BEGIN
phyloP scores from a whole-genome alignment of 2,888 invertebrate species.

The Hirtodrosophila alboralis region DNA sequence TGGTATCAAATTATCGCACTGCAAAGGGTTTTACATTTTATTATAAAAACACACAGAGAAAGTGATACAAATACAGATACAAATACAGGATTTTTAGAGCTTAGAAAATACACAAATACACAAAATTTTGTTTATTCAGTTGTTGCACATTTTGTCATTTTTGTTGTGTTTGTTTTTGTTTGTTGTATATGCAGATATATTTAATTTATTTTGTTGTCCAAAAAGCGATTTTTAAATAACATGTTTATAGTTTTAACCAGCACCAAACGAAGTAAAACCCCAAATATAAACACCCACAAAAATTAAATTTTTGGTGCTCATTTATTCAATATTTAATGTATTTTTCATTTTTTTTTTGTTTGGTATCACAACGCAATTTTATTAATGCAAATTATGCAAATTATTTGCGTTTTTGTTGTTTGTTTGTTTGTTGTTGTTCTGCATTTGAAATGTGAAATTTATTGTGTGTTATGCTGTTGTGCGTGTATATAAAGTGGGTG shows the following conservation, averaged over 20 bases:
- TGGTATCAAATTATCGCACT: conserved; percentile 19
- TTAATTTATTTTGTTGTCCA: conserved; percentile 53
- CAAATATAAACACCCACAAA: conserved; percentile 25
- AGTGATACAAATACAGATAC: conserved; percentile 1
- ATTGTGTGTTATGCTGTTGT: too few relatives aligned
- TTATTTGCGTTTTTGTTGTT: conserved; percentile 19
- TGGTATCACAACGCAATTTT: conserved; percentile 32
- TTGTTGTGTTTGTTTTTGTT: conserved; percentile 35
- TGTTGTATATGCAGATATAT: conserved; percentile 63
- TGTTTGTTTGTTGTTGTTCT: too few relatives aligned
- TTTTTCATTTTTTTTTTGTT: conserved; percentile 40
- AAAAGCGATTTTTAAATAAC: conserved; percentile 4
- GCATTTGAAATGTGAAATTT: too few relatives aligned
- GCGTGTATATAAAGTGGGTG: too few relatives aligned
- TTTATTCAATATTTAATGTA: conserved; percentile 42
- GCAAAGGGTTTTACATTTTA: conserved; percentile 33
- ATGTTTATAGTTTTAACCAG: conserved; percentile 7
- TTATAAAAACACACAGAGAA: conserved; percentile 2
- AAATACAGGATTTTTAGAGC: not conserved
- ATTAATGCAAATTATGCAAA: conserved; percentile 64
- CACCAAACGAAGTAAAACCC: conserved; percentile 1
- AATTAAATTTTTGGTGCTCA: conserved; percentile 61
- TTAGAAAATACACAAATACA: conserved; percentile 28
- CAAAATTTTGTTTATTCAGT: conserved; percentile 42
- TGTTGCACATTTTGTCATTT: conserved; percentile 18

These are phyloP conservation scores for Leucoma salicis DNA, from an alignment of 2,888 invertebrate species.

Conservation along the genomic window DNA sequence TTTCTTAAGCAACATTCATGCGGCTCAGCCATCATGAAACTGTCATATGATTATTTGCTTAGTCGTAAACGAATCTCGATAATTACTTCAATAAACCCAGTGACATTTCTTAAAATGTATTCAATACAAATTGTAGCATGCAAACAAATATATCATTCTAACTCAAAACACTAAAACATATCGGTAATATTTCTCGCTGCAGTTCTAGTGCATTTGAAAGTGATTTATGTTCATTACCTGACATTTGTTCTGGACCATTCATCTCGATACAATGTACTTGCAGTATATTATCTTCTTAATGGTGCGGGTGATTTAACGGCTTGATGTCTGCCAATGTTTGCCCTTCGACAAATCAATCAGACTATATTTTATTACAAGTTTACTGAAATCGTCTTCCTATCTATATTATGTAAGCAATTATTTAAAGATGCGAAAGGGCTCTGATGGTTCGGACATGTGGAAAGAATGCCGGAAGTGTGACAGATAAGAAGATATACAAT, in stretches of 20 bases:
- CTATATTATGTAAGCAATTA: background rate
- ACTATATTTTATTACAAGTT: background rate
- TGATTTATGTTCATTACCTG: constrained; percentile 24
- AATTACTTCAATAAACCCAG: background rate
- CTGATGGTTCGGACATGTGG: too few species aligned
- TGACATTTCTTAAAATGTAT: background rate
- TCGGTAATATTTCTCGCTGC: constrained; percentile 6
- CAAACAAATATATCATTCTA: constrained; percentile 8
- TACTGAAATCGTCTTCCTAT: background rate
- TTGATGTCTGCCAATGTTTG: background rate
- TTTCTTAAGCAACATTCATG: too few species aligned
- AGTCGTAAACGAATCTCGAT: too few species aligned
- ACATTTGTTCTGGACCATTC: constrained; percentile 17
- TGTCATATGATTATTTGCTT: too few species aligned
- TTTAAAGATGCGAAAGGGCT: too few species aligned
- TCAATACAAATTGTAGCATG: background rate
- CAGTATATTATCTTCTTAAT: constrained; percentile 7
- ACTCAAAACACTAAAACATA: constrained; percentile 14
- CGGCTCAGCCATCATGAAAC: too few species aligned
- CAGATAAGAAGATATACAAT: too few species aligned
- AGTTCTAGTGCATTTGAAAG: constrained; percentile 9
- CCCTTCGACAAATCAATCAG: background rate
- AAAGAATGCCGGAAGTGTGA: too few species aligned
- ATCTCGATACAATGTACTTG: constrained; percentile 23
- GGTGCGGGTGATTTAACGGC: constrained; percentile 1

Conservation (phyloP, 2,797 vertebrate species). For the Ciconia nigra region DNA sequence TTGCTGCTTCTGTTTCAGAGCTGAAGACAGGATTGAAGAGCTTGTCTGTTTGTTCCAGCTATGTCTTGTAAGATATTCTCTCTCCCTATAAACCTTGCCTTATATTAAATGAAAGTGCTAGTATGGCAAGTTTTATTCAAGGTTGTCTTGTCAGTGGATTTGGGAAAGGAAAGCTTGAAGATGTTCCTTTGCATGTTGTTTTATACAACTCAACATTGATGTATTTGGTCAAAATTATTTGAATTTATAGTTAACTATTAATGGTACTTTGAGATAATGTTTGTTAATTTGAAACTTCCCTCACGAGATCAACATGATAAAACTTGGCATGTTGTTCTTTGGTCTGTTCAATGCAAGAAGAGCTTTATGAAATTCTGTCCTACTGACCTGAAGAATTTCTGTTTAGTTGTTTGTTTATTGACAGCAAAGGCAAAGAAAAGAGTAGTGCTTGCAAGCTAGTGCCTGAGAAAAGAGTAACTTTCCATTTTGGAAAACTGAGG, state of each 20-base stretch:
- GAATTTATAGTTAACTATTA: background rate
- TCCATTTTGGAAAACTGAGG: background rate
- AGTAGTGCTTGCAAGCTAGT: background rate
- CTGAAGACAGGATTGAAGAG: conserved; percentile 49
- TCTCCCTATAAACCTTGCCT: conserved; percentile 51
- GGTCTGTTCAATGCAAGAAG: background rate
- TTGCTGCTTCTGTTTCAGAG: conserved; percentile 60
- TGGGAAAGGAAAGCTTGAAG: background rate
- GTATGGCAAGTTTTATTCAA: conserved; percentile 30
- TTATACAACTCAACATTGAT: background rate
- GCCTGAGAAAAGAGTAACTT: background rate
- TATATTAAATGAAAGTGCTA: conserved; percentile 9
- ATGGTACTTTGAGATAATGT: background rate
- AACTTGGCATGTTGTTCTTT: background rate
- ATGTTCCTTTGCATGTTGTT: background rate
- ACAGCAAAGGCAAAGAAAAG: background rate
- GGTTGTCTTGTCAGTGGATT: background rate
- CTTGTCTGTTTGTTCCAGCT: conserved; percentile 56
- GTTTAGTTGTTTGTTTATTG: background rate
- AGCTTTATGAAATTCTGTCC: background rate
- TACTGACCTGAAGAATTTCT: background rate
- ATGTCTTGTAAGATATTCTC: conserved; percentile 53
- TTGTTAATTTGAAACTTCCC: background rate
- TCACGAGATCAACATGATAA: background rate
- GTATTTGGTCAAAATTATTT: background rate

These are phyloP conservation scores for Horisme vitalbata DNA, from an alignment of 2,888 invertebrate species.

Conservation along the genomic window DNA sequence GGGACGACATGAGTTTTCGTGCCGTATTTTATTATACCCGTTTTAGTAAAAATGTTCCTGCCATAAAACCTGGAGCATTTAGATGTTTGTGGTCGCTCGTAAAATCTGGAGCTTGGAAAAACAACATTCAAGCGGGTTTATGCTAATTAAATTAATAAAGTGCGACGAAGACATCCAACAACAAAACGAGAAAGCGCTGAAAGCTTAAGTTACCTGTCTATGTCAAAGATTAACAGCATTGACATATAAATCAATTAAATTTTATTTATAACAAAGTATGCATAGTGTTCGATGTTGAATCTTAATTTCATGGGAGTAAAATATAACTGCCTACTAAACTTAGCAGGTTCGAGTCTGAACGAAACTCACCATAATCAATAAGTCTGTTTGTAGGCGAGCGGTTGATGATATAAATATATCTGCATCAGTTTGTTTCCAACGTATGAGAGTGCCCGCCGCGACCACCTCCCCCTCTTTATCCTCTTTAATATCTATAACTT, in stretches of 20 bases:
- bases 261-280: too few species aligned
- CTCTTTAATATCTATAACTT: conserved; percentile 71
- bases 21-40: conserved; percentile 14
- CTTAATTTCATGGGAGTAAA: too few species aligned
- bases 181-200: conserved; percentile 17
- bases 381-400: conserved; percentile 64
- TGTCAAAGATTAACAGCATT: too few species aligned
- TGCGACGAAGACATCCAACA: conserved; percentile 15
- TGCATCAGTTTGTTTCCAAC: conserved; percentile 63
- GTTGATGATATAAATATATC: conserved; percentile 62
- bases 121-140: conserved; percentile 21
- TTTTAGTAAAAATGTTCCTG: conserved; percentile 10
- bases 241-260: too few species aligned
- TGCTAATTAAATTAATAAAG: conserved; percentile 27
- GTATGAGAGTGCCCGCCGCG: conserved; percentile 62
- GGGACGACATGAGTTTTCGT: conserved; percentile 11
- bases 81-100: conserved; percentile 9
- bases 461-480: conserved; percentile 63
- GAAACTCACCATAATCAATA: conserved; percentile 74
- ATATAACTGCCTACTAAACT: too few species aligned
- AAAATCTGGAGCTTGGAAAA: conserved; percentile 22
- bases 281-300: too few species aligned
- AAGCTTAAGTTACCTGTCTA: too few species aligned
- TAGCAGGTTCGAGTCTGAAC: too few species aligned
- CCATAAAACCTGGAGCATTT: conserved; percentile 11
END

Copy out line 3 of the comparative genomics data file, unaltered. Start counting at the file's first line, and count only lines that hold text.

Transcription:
- TGGTATCAAATTATCGCACT: conserved; percentile 19